Abstract: We assess the stability of the coefficient on the unemployment gap in various linear dynamic Phillips curve models. We allow the coefficient on the unemployment gap and the other variables in our model to be time-varying, so that we can monitor the importance of the Phillips curve over time. We compare the effects of different measures for inflation and inflation expectations on our estimation results. In our analysis, we use state space methods and adopt a practical approach to Bayesian estimation with feasible testing and diagnostic checking procedures. Empirical results are presented for the United States and the five largest euro area economies. Our main conclusion is that in the United States the Phillips curve for headline inflation has remained empirically relevant over the years while there are periods when its impact has been low. For measures of core inflation we find a declining Phillips curve. In the euro area the strength of the relationship differs per country and over time, but has overall been weak and volatile in the past three decades. For both the United States and the euro area countries, we find little evidence of the “anchored expectations"-hypothesis.
    JEL: C18 C32 C52 E24 E31
    Date: 2020–09
  3. By: Maria Karadima; Helen Louri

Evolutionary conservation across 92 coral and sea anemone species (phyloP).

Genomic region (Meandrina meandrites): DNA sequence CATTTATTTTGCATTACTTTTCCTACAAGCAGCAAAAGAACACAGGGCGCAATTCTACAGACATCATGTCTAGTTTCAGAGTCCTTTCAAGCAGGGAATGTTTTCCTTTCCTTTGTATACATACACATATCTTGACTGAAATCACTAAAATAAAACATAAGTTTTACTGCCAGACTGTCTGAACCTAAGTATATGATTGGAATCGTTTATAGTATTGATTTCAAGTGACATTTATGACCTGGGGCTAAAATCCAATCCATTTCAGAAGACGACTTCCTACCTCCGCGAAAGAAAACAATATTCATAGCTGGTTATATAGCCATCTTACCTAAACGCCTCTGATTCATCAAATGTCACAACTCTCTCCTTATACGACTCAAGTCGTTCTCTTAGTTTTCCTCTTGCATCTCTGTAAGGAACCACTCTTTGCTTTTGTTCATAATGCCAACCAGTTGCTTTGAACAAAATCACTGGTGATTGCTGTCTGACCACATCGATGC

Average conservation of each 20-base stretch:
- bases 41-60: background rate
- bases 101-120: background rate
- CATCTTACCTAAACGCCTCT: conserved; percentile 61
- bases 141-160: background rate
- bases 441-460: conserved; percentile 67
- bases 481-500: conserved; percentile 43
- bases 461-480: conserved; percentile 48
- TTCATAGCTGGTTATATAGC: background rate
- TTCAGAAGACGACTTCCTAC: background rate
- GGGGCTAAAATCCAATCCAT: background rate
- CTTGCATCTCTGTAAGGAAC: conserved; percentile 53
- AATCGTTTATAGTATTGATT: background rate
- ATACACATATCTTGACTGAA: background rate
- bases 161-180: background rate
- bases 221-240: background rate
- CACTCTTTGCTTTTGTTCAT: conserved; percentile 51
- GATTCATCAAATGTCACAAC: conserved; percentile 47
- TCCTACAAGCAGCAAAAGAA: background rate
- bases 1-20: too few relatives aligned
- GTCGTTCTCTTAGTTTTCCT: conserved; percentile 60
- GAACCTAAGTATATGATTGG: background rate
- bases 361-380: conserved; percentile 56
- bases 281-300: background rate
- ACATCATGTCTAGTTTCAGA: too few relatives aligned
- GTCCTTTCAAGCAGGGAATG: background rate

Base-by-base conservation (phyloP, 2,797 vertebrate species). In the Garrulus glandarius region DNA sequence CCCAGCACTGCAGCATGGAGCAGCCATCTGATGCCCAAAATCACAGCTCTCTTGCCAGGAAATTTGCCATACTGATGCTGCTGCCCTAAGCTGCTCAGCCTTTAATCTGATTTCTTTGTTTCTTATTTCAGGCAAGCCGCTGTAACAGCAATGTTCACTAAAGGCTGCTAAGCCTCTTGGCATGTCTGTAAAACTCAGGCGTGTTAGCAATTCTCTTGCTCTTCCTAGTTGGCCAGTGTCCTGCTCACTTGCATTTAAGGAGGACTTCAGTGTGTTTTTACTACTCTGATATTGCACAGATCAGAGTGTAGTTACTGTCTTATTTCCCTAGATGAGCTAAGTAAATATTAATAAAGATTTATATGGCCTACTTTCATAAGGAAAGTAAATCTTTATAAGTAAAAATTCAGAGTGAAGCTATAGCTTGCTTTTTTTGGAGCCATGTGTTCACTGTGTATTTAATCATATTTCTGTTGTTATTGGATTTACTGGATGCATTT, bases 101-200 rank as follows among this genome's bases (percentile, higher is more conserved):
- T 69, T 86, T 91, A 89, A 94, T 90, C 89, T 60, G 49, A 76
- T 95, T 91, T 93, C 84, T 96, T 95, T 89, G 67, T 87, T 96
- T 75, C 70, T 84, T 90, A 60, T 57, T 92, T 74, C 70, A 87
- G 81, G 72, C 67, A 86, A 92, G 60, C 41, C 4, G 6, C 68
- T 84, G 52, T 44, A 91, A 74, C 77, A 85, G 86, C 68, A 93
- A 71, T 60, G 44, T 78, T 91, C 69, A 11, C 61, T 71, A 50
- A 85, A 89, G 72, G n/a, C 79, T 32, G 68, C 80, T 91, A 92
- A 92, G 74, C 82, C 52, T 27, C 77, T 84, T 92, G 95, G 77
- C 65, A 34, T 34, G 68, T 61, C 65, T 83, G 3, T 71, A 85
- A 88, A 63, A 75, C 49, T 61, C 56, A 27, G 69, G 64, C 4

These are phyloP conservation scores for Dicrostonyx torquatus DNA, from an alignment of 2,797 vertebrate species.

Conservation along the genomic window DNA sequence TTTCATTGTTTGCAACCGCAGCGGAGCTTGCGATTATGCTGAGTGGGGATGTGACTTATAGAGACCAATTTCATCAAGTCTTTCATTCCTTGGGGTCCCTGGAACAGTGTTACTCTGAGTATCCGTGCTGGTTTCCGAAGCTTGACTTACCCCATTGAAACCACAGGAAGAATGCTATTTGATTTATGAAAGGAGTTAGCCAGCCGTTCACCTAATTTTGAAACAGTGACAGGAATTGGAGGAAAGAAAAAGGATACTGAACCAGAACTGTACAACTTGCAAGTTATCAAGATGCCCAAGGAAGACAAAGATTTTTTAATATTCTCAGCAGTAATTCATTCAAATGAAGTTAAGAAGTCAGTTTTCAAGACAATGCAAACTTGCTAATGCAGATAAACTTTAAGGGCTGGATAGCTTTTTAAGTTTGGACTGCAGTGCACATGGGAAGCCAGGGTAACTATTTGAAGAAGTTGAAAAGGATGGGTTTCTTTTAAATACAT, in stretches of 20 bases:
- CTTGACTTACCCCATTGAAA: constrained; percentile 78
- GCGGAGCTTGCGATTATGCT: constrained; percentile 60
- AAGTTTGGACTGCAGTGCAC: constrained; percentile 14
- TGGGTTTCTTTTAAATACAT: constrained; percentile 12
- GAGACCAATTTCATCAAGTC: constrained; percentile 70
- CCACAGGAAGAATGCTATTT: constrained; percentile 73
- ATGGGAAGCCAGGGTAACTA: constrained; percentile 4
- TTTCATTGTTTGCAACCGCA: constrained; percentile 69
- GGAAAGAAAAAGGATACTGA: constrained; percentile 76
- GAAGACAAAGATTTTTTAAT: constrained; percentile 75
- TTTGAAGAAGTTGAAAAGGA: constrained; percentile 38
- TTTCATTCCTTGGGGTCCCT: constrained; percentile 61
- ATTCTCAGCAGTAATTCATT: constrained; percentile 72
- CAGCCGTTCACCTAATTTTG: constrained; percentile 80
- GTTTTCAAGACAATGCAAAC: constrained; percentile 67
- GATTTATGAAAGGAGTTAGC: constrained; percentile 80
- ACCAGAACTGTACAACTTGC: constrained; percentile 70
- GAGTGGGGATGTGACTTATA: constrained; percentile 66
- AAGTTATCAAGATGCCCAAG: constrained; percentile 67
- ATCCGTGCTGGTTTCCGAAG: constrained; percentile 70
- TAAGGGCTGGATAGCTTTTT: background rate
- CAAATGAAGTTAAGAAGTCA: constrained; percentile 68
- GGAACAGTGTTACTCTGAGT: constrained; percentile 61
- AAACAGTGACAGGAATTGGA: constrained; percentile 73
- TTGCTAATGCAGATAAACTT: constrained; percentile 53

Abstract: Consolidation in euro area banking has been the major trend post-crisis. Has it been accompanied by more or less competition? Has it led to more or less credit risk? In all or some countries? In this study, we examine the evolution of competition (through market power and concentration) and credit risk (through non-performing loans) in 2005-2017 across all euro area countries (EA-19), as well as core (EA-Co) and periphery (EA-Pe) countries separately. Using Theil inequality and convergence analysis, our results support the continued existence of fragmentation as well as of divergence within and/or between core and periphery with respect to competition and credit risk, especially post-crisis, in spite of some partial reintegration trends. Policy measures supporting faster convergence of our variables would be helpful in establishing a real banking union.